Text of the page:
When is Training Really Required?
So, you’re running your business and you think you’re doing OK. But do you really know if you’re training your employees in accordance with compliance laws? Turns out, you might not be...laws and rules about Food Safety and Alcohol Seller/Server (On AND Off-Premise) training are incredibly complex sometimes - and they differ widely between states, counties, and even towns; with many different layers of rules and regulations per type and location of your business.
There are three different broad classifications for training - Mandatory (required), Voluntary with Mitigating Benefits (not required but advantageous), and Voluntary (it’s up to you). But what do these classifications really mean - and what kind of impact can they have on your business?
Classifications of Training
- Mandatory - This means that you MUST train your employees. Some states, like Illinois’ BASSET program for safe alcohol sales and service, is state-mandated. That means that the ILCC (Illinois Liquor Control Commission) defines, approves, and regulates the training of alcohol seller/server training. Programs that are state mandated usually work like this: The agency will approve a list of providers (you can find these on your state agency’s website) to create training based on a very specific set of protocols. Each jurisdiction may have different rules about when an employee must take the training - before starting work, or within a specified time after starting work. After an employee finishes training, with some state agencies your training provider must report the successful completion to the agency. In those jurisdictions, if this doesn’t happen and the state doesn’t get the employees’ records, it’s like they never took the training, and you’re out of compliance! Sometimes though, the state doesn’t mandate the curriculum and leaves it up to county or local ordinance (city, village, township, etc). Mandatory means YOU HAVE TO COMPLY with ALL rules and regulations.
- Voluntary with Mitigating Benefits - This is kind of in-between voluntary and mandatory, and usually applies to Alcohol Seller/Server training. It means basically that although you’re not strictly required to train, you’ll WANT to. State agencies, just like with membership in a Responsible Vendor Program (RVP), often provide very appealing incentives - you’d be silly not to take them up on it! For example, in Texas, the Texas Alcoholic Beverage Commission (TABC) Code §106.14(a) is called “Safe Harbor”. If a business can prove that an employee who broke the law (by serving an underage customer, a non-member of a private club, or an intoxicated person) WAS actually TRAINED in the voluntary TABC certified alcohol seller/server training, then licensees (referred to as permittees in TX) are protected from civil and criminal charges, as well as TABC fines, penalties, and license suspension or revocation. The actions of a trained employee will NOT affect the business. This benefit is so good that training in Texas is widely perceived as mandatory - even though it’s not.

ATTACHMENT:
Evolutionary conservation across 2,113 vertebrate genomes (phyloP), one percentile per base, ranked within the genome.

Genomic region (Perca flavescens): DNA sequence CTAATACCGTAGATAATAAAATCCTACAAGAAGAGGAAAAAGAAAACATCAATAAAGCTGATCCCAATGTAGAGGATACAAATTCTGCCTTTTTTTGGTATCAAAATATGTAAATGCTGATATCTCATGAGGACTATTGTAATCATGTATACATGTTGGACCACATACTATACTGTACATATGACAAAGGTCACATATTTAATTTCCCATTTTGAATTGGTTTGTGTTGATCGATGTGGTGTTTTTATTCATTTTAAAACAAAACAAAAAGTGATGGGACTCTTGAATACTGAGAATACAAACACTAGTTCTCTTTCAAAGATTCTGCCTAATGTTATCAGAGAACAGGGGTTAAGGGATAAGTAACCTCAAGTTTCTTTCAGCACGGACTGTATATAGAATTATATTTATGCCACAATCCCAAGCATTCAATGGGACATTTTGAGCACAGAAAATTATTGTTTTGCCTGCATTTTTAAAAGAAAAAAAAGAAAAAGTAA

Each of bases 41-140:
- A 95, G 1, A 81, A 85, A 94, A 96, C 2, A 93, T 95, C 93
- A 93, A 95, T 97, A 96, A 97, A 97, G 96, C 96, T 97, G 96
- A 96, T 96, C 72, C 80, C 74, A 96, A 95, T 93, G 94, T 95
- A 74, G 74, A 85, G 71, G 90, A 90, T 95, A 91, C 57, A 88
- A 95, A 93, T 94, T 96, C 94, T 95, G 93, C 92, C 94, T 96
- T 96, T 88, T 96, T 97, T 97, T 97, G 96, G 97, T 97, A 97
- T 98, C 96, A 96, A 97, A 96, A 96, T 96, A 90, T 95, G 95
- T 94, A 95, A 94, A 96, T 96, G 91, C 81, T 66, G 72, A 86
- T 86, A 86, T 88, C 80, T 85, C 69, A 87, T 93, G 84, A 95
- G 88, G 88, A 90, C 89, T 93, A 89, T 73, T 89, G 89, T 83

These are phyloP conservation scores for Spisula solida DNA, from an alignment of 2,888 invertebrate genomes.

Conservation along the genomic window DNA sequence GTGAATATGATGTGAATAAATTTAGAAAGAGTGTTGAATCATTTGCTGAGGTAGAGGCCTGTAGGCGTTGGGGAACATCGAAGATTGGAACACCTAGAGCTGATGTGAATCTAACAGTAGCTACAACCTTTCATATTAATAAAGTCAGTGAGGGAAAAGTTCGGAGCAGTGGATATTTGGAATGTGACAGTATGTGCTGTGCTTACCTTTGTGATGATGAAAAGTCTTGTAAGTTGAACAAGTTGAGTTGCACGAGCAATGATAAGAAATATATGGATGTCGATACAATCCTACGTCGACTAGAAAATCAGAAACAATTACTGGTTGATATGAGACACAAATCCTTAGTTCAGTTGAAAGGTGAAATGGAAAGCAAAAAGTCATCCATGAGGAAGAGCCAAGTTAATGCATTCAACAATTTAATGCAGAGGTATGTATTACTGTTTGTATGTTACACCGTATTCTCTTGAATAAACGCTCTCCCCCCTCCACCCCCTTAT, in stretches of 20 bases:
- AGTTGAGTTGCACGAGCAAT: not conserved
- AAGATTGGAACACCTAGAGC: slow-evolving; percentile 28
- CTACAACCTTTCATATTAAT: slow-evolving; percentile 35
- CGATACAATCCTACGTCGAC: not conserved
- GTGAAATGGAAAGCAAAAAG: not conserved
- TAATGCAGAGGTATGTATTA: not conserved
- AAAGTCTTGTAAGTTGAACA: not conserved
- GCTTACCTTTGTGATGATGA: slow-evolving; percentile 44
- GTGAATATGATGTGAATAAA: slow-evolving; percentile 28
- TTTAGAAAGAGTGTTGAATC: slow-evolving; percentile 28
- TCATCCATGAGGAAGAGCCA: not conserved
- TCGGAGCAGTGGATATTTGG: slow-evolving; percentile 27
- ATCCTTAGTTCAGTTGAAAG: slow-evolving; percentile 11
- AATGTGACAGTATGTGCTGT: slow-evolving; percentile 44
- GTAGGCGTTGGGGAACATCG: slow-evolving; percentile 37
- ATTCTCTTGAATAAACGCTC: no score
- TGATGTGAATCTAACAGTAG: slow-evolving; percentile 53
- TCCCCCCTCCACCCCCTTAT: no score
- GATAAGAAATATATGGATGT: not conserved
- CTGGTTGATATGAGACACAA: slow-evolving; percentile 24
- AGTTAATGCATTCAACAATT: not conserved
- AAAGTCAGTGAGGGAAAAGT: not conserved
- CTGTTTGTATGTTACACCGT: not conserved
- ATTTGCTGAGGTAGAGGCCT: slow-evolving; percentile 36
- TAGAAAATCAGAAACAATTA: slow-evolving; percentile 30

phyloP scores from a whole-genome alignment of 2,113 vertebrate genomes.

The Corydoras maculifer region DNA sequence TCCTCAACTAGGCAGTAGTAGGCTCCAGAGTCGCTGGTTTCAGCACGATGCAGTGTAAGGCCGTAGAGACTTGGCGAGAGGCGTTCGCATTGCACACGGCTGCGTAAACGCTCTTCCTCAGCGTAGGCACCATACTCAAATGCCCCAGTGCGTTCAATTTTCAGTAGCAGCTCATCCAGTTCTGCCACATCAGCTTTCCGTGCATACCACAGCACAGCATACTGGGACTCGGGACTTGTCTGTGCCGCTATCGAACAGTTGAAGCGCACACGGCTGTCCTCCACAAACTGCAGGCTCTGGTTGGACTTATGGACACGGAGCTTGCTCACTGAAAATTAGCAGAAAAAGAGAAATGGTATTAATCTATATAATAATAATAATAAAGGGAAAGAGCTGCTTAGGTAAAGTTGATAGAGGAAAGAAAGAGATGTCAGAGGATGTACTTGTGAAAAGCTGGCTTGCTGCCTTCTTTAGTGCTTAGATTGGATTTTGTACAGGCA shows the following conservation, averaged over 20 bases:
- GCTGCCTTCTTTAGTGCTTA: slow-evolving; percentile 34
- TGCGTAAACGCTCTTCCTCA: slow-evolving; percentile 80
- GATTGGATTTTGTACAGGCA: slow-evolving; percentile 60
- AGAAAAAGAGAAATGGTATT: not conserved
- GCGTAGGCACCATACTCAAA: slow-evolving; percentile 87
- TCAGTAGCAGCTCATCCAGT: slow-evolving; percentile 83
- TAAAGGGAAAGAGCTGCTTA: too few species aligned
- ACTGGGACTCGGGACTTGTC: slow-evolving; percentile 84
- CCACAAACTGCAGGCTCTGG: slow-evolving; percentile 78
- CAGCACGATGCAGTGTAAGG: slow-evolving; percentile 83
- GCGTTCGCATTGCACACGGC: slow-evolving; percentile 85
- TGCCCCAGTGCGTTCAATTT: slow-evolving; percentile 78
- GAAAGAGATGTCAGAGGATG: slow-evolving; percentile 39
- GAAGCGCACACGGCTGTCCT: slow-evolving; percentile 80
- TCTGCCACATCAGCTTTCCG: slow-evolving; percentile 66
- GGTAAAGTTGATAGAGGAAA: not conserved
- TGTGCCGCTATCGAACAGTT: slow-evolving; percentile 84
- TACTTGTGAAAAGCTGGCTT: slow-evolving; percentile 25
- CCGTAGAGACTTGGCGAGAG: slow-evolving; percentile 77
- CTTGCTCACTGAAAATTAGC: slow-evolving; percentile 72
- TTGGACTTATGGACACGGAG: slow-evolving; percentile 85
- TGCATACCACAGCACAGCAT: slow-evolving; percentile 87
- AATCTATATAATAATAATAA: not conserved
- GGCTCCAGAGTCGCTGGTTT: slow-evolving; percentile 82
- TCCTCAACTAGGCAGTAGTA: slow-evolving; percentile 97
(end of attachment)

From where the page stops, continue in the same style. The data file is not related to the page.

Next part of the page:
Another reason employers train voluntarily is that some states have seriously strict Dram Shop Liability laws, which can put you on the hook for civil lawsuits and criminal charges. Any one of those could mean the end of your business. When faced with those risks, training starts to look REALLY friendly!
- Voluntary - This means that your state and/or local jurisdictions are leaving the choice to you. Now, many businesses will establish their own policies that training is still “required” for best practices and the safety of the public. If something happened at your establishment such as a foodborne illness outbreak, or over-serving an intoxicated customer, you DON’T want to be caught looking unprepared, operating a risky business, or taking chances with people’s health and safety.
- On-Premise vs. Off-Premise - There’s a distinction that needs to be called out here. Depending on whether your business sells alcohol to be consumed elsewhere (Off-Premise), or serves alcohol to be consumed in the establishment (On-Premise) regulations can differ. Remember Illinois’ BASSET training? On-Premise establishments are strictly mandated to train seller/servers, but Off-Premise businesses (e.g. convenience stores, liquor stores, etc) are exempt - at the STATE level...but local ordinances might have other ideas and REQUIRE training for Off-Premise establishments.
Rules and regulations for training may change from town-to-town, county-to-county, and state-to-state. Make sure your training provider knows what your local rules are - for every business type and location you have. Aside from civil and criminal liability, public perception of your reputation in the community has far-reaching consequences; and ultimately it’s the customers that keep us in business. If they don’t come back, we can’t keep the doors open!
Click here to download our eBook “Challenges & Opportunities: Regulatory Compliance Training in the Food & Beverage Industry” to deepen your knowledge about the array of risks, challenges, and consequences - and let us help you with training, tools, and an action plan to mitigate any danger to your business!